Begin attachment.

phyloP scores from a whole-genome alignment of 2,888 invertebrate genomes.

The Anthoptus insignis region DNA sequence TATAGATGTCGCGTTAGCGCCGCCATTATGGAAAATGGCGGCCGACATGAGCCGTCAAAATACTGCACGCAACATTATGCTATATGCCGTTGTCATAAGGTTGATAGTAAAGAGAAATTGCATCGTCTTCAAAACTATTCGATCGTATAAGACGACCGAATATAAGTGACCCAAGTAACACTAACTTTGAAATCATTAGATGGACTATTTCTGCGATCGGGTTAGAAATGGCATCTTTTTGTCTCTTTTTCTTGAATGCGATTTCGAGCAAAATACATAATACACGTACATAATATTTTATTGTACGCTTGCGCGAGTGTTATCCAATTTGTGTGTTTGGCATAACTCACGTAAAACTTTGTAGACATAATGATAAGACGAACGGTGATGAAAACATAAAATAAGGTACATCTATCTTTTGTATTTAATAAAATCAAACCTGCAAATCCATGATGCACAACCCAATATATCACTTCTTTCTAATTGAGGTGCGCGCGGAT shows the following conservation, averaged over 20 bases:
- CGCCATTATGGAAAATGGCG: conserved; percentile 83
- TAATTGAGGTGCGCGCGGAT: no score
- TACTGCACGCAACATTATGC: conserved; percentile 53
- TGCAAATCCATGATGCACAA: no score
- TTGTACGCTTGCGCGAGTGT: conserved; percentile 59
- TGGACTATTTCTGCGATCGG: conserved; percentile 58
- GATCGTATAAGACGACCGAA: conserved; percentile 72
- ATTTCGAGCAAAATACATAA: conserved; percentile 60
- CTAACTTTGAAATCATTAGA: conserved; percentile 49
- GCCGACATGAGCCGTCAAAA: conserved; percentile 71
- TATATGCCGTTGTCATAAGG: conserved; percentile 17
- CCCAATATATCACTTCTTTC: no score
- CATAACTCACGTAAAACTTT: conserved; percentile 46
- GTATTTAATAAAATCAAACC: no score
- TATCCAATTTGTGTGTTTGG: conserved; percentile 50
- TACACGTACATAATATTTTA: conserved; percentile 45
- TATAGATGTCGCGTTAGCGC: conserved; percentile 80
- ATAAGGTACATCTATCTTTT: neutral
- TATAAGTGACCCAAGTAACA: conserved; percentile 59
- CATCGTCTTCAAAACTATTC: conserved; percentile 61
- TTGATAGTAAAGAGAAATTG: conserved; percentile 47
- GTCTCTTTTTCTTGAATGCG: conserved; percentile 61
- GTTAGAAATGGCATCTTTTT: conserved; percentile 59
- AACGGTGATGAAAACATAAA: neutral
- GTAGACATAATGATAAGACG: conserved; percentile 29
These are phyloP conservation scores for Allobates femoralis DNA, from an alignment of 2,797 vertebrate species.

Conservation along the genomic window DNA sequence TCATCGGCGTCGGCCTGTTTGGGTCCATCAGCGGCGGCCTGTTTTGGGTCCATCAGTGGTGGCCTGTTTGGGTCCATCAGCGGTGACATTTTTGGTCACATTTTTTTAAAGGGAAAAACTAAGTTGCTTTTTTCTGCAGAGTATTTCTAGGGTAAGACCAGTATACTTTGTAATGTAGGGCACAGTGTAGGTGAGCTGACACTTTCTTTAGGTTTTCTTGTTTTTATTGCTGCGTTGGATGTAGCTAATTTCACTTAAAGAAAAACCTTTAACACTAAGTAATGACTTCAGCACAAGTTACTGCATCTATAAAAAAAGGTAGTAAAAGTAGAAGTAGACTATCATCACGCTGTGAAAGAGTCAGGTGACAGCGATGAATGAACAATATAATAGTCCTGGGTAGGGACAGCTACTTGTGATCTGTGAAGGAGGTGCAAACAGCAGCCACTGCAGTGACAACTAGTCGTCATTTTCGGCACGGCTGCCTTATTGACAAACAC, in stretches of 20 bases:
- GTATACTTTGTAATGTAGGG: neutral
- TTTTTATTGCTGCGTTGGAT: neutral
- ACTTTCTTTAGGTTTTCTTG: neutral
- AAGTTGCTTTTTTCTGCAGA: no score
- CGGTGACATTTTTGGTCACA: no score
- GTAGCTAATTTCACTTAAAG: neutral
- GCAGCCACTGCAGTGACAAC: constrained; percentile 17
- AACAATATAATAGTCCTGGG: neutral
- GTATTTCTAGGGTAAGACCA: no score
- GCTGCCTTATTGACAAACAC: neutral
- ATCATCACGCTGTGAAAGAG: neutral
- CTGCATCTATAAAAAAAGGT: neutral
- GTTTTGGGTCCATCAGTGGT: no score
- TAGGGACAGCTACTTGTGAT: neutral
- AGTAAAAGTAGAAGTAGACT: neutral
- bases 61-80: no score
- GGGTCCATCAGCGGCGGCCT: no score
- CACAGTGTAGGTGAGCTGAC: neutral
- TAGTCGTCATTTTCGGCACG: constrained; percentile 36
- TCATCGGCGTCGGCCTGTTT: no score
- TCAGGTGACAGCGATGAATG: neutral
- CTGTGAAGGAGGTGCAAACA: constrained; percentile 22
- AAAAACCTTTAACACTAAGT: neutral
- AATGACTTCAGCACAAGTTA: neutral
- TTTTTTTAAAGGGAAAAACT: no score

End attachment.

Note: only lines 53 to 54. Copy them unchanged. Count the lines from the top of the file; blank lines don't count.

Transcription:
- AATGACTTCAGCACAAGTTA: neutral
- TTTTTTTAAAGGGAAAAACT: no score